Thanks @Karishma, my confusion was the product xyz, thought it is asking x*y*z = odd, thanks to you all, it's resolved now.

Re: For integers x, y, and z, if ((2^x)^y)^z = 131072 which of [#permalink]

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26 Nov 2014, 08:04

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it is somehow way too time consuming to be an actual gmat type question... it all comes down to identify how many powers of 2 we have..

No. If the question wanted you to find the powers of 2, then the number on the right hand side would have been something like 512 or 1024... May be 2048 or 4096 - something you are reasonably expected to know or figure out quickly. The question expects you to understand the concept of cyclicity and exponents multiplication. Then it takes no more than a few secs to arrive at the answer. Look at my solution here: for-integers-x-y-and-z-if-2-x-y-z-131072-which-of-160992.html#p1274052 If you are not sure about cyclicity, check out this post: http://www.veritasprep.com/blog/2015/11 ... -the-gmat/ _________________

Re: For integers x, y, and z, if ((2^x)^y)^z = 131072 which of [#permalink]

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01 Feb 2016, 07:06

VeritasPrepKarishma wrote:

mvictor wrote:

it is somehow way too time consuming to be an actual gmat type question... it all comes down to identify how many powers of 2 we have..

No. If the question wanted you to find the powers of 2, then the number on the right hand side would have been something like 512 or 1024... May be 2048 or 4096 - something you are reasonably expected to know or figure out quickly. The question expects you to understand the concept of cyclicity and exponents multiplication. Then it takes no more than a few secs to arrive at the answer. Look at my solution here: for-integers-x-y-and-z-if-2-x-y-z-131072-which-of-160992.html#p1274052 If you are not sure about cyclicity, check out this post: http://www.veritasprep.com/blog/2015/11 ... -the-gmat/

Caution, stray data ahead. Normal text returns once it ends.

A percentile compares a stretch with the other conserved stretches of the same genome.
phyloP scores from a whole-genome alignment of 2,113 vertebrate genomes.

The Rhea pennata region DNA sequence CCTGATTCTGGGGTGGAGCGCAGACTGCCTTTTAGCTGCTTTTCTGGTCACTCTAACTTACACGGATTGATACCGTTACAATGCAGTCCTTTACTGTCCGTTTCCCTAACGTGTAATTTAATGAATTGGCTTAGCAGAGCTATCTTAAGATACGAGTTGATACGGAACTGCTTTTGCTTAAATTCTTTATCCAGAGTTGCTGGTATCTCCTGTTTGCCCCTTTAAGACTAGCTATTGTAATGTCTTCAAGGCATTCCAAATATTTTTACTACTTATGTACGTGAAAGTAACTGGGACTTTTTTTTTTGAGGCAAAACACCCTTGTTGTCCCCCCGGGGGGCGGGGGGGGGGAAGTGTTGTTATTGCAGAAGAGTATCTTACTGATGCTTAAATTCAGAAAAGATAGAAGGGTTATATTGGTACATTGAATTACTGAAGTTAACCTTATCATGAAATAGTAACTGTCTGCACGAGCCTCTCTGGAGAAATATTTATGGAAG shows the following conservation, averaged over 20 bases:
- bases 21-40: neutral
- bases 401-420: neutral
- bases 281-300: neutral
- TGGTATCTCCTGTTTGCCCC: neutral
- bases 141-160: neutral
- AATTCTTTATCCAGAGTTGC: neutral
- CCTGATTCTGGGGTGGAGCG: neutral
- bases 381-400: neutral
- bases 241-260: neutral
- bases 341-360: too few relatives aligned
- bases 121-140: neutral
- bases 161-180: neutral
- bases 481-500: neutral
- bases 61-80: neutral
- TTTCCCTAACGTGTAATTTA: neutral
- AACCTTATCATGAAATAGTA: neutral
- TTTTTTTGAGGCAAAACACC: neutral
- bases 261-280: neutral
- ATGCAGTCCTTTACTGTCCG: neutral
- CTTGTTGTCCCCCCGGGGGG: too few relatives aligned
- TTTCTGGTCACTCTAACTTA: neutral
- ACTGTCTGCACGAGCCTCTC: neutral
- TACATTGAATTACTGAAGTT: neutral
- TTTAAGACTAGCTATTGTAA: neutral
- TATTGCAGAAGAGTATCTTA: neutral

You are right...nevertheless, with such a big number, I started to think that xyz is a fraction. Dumb me, did not pay attention to the answer choices.. I started to find the prime factorization...and it took way too much time..

You are right...nevertheless, with such a big number, I started to think that xyz is a fraction. Dumb me, did not pay attention to the answer choices.. I started to find the prime factorization...and it took way too much time..

For future reference, remember that in GMAT Quant you are not expected to mess around with such an unwieldy number. If they want you to prime factorise it, they will not go beyond a 3 digit number. If it is larger, then the number would have factors that you can instantly see (a number such as 10000 etc).

In case of such large numbers, focus on last digit/ odd-even / simplification (such as 9999 = 10000 - 1) etc.
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Re: For integers x, y, and z, if ((2^x)^y)^z = 131072 which of [#permalink]

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25 Sep 2017, 04:06

Hello from the GMAT Club BumpBot!

Thanks to another GMAT Club member, I have just discovered this valuable topic, yet it had no discussion for over a year. I am now bumping it up - doing my job. I think you may find it valuable (esp those replies with Kudos).

Want to see all other topics I dig out? Follow me (click follow button on profile). You will receive a summary of all topics I bump in your profile area as well as via email.